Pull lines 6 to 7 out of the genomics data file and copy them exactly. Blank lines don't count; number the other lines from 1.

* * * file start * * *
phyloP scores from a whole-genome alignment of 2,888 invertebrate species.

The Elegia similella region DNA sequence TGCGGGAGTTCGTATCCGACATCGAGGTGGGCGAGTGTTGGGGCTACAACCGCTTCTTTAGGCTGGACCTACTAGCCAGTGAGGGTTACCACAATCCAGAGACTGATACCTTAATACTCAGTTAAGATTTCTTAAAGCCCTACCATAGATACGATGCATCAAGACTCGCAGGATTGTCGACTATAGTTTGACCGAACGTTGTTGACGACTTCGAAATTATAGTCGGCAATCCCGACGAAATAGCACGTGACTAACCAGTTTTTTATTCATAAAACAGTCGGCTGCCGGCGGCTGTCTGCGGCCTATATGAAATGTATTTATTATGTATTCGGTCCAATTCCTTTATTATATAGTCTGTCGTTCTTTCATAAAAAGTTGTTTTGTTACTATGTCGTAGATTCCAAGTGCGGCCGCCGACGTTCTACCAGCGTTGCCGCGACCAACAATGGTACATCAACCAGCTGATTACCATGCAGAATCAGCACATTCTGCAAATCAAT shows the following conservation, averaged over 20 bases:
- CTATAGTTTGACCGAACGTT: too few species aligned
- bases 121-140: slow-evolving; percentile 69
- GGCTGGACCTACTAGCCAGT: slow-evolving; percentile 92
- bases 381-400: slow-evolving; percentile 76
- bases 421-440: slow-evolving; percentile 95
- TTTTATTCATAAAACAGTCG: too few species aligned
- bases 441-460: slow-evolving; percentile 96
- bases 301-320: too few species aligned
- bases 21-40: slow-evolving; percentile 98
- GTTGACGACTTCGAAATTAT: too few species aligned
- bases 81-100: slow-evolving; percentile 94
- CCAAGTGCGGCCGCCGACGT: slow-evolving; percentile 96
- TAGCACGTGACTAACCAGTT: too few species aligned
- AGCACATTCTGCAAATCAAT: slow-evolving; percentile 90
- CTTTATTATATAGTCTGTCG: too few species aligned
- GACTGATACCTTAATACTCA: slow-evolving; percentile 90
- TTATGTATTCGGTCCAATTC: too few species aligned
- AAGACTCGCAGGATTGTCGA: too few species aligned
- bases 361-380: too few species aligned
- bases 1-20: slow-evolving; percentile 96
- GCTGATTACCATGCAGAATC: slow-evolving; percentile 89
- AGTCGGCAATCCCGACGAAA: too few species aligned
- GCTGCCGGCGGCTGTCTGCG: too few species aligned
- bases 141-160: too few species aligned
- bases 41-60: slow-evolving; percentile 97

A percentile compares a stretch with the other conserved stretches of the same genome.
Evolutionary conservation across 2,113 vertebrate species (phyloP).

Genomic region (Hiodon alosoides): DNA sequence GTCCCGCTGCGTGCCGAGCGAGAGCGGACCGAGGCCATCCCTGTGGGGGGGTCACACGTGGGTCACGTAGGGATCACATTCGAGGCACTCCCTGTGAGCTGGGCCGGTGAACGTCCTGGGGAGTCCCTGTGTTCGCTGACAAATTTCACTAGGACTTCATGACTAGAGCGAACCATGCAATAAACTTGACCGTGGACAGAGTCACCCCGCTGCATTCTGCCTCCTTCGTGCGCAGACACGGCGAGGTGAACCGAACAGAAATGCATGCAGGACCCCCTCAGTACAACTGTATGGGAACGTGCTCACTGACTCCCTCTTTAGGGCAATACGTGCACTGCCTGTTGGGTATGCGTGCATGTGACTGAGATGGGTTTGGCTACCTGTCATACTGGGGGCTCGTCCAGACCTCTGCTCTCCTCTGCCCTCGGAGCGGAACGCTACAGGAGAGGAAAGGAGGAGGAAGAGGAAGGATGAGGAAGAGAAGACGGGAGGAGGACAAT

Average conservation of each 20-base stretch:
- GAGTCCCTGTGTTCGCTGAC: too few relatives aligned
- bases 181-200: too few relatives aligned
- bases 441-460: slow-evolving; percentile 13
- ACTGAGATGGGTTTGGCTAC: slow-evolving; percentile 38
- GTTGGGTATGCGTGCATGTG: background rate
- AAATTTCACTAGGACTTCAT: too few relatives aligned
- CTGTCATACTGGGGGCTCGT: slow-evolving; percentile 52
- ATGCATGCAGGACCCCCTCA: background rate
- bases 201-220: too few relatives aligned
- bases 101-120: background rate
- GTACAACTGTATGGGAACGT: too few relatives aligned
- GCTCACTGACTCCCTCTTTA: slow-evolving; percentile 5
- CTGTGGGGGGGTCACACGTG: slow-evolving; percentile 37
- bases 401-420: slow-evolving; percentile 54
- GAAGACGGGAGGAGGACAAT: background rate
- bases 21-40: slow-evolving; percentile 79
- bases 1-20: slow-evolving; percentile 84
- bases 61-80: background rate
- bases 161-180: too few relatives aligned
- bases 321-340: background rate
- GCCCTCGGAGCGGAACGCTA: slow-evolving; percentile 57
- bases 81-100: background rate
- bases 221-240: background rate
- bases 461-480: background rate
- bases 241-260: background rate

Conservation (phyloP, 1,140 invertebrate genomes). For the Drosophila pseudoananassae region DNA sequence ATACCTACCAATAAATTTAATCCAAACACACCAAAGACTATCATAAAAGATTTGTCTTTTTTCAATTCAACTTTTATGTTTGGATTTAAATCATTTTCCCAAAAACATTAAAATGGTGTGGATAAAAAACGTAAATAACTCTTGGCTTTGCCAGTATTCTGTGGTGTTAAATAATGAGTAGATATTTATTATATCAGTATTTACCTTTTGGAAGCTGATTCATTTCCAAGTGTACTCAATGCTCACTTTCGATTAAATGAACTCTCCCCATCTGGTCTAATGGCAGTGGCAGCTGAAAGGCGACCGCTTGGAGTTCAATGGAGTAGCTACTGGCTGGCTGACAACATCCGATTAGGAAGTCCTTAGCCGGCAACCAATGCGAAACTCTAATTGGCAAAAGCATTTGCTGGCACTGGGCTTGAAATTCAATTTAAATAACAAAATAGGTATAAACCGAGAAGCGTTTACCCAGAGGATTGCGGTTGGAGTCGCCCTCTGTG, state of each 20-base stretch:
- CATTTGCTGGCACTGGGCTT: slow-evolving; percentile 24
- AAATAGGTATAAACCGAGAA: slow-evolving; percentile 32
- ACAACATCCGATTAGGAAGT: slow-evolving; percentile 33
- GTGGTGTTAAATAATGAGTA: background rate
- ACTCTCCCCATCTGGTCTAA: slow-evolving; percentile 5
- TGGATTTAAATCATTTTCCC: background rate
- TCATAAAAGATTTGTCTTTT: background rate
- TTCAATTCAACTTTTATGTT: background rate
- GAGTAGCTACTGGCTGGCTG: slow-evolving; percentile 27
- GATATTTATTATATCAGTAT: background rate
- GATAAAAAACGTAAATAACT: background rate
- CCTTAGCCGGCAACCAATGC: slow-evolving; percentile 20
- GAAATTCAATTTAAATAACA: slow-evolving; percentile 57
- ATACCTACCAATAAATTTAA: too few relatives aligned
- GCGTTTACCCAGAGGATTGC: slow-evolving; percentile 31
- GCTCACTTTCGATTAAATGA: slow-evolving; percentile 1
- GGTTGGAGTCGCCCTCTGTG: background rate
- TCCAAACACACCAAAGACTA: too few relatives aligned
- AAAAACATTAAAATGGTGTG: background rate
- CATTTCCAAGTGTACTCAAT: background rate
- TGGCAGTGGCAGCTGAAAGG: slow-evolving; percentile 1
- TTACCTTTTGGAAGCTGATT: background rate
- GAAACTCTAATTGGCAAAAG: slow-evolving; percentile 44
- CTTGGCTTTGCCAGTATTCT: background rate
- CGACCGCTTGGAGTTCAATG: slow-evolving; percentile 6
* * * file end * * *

- bases 381-400: slow-evolving; percentile 76
- bases 421-440: slow-evolving; percentile 95